The University of Houston is granting its strength and conditioning coaches and sports medicine staff "unchallenged authority" over the safety of athletes in response to a rash rhabdomyolysis cases affecting the athletic department earlier this year.

Caused by extreme exertion, rhabdomyolysis involves the release of damaged muscle tissue into the bloodstream.

At its meeting earlier this month, the UH Board of Regents moved to implement policy changes to safeguard student-athlete health following workout-related injuries suffered by a dozen women's soccer players. All students recovered and returned to the team.

Related: U. of Houston Fires Strength Coach Over Rhabdo Cases

Per the regents' action, sports medicine staff members are now permitted to pull any athlete out of practice who they feel are exhibiting signs of physical distress, according to Chris Pezman, the university's vice president of athletics. This fall, the athletic department also will implement the use of heart rate sensors, as well as a system that tracks how much an athlete moves through the course of a practice. In addition, the university's indoor practice facility will be used more often, and open to all athletics team, to provide protection from oppressive outdoor conditions. Finally, the university will provide health insurance coverage to all uninsured student-athletes.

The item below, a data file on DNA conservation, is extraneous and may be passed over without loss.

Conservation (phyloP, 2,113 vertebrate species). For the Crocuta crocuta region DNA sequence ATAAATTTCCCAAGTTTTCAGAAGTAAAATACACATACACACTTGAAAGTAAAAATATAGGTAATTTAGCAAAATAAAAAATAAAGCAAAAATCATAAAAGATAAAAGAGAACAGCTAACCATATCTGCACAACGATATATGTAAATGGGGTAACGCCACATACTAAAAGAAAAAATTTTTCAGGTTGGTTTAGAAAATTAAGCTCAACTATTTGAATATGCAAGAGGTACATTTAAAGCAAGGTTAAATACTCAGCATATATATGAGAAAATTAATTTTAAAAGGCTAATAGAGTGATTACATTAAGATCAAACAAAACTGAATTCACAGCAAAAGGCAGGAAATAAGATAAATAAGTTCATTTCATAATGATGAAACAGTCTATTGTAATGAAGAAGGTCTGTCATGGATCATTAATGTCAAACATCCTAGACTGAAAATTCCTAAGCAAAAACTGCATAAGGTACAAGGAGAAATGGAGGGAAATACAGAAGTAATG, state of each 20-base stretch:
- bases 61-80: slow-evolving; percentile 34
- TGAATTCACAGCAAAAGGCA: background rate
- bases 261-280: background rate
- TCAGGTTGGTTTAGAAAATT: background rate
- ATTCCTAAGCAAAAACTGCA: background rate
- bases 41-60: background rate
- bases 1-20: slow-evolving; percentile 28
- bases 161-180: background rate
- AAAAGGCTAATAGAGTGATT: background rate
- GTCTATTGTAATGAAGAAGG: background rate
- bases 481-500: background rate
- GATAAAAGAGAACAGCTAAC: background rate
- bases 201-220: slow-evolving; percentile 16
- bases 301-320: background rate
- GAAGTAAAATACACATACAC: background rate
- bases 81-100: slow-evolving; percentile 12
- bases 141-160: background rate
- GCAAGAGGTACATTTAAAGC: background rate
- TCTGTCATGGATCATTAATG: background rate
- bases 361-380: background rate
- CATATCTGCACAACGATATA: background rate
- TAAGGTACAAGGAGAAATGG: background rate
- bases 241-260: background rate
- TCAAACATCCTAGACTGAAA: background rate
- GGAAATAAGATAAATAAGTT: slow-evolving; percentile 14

Costs associated with the policy changes are expected to exceed $1 million.

"At the end of the day, we’re entrusted with really valuable resources, which is these kids, and we have to make sure we’re doing everything we can to take care of them," Pezman said, as reported by the Houston Chronicle. "Everybody has their radar up, because you can’t risk losing your reputation over being not attuned or paying attention."

Paul Steinbach is Senior Editor of Athletic Business.